He lets out a loud groan.
He's OK. But after Sweden's Loreen was crowned this year's Eurovision Song Contest winner in the city, the night's excitement, emotion and alcohol seem to have taken their toll.
It's gone midnight, and around him the streets fill up as people flood out of the venue, fan village and bars that were showing the event.
It is a stream of sequins, flags, face paint and sparkly costumes, all a little more dishevelled than they were when the evening began.
The city's huge Eurovision party extended well beyond the televised celebrations, and well into the night.
In fact, the party went on for a whole week, with concerts, club nights and cultural events building up to Saturday's main event. The Eurovision logo and colours took over the city, and the (mostly) beautiful weather gave it a festival feel.
While the final was on at the M&S Bank Arena, dozens of other venues hosted viewing parties - from the neoclassical St George's Hall to LGBT bars and a Mersey ferry.
The biggest gathering was at the official fan village next to the river, where the grand final was shown on big screens.
After a build-up that included Claire from Steps performing a cover of Loreen's 2012 winning song Euphoria, the crowd was indeed euphoric by the time the final began.
There was a huge roar when Scouse Spice Girl Mel C announced that "this is the grand final of the Eurovision Song Contest 2023". One young woman looked like she couldn't believe it was finally here - and that it was here.
The first country to perform was Austria, with a song inspired by US writer Edgar Allan Poe. Fifteen thousand people wildly chanting "Poe, Poe, Poe, Poe" is the kind of bizarre brilliance that could only happen at Eurovision.
But there was more happening elsewhere in the city.
At a street party outside the Masquerade drag bar, Joe from Cork said coming to Eurovision had been a dream since he watched Dana win for Ireland in 1970, when he was 10.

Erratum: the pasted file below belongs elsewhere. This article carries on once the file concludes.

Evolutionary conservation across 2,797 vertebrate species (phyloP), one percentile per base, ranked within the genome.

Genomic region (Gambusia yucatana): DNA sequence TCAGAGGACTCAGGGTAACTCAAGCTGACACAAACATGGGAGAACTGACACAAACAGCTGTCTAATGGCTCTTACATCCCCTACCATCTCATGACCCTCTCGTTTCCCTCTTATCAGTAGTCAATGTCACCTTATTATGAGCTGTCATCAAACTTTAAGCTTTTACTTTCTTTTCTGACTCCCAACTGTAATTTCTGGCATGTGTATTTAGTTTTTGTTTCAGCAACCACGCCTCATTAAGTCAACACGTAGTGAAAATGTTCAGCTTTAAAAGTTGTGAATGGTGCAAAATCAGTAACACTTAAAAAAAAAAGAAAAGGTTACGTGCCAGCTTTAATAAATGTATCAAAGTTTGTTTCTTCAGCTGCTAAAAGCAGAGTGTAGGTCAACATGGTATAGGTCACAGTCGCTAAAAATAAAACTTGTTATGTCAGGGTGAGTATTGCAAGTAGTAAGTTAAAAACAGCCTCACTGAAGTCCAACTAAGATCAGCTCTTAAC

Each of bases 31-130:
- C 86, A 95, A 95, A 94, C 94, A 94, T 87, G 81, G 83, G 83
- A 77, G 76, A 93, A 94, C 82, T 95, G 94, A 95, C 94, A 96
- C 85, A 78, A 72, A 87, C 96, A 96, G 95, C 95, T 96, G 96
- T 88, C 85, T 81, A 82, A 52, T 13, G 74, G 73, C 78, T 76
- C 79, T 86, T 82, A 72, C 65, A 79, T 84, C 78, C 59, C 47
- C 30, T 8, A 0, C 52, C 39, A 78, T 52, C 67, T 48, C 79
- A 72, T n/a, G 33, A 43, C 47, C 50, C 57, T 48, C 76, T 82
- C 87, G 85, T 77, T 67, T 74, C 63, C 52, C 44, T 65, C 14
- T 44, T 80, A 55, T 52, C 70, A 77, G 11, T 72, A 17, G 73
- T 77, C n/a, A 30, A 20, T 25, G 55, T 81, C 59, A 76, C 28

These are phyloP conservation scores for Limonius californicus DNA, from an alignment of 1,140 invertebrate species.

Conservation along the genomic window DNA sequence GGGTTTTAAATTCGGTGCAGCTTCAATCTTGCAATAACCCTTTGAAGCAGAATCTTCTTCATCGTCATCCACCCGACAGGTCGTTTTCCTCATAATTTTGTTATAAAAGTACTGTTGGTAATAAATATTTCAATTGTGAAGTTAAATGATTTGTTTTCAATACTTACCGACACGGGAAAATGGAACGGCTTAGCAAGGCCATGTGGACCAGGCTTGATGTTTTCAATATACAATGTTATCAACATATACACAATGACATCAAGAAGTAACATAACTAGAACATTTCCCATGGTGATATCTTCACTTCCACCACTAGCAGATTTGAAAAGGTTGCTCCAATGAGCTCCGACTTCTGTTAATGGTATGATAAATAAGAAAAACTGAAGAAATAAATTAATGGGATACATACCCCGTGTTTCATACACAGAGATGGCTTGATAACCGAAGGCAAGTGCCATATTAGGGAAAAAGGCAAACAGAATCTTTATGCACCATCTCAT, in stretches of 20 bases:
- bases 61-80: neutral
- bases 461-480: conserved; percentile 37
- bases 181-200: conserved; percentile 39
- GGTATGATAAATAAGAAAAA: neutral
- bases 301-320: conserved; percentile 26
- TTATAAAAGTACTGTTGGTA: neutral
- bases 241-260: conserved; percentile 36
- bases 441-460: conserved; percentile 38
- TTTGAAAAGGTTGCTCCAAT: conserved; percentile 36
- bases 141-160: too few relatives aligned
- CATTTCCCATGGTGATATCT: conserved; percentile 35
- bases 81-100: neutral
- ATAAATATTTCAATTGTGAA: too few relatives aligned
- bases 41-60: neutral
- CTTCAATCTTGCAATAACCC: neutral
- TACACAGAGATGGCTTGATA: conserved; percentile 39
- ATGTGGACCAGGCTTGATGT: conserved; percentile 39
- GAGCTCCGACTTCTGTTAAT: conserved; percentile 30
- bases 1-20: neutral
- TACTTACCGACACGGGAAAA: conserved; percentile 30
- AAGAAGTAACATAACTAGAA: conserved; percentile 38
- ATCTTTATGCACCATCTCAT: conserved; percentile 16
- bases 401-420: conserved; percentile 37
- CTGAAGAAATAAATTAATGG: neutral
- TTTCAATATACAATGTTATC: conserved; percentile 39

"I wish I had done it years ago," the 63-year-old said, with actual tears in his eyes.
"The atmosphere is electric. I want to thank the people of Liverpool for being so welcoming to us. It's my first time in the city. Everyone has been so nice to us. It's a fantastic city and they should be very proud."
He made a new friend in Cara, from Liverpool, who - with a string of European flags around her neck - said she was "so proud".
It felt like the city had "come alive again", she said. "We know how to put on a show, and boy have we put on a show. I am so proud to see that we have welcomed everybody.
"Next week is going to be so dull, because it's just been so exciting all week."
She tried to get a ticket for the ceremony. "But, you know, I'll probably have more fun walking the streets of the city tonight than I would do in the arena anyway."
Daniella Mantrapp, one of the bar's drag queens, assembled flamboyant plumage in the colours of the Ukrainian flag - the country on whose behalf Liverpool is staging the contest.
"I've seen Pride and all sorts of events like that," she said. "But Eurovision does bring the whole world right together. It's fantastic. No-one cares who's from where, they just want to enjoy themselves and party."
The only downside is that she's now sick of hearing Euphoria on repeat. "I live above a bar. Literally that's my flat there. Other than that, it's been fantastic."
Across town at Yates's wine lodge, Daniel from Stockholm made friends with Laura from Wolverhampton, and they had a good-natured argument about whether Loreen's new song Tattoo was as good as Euphoria. Daniel said it was. Laura was not convinced.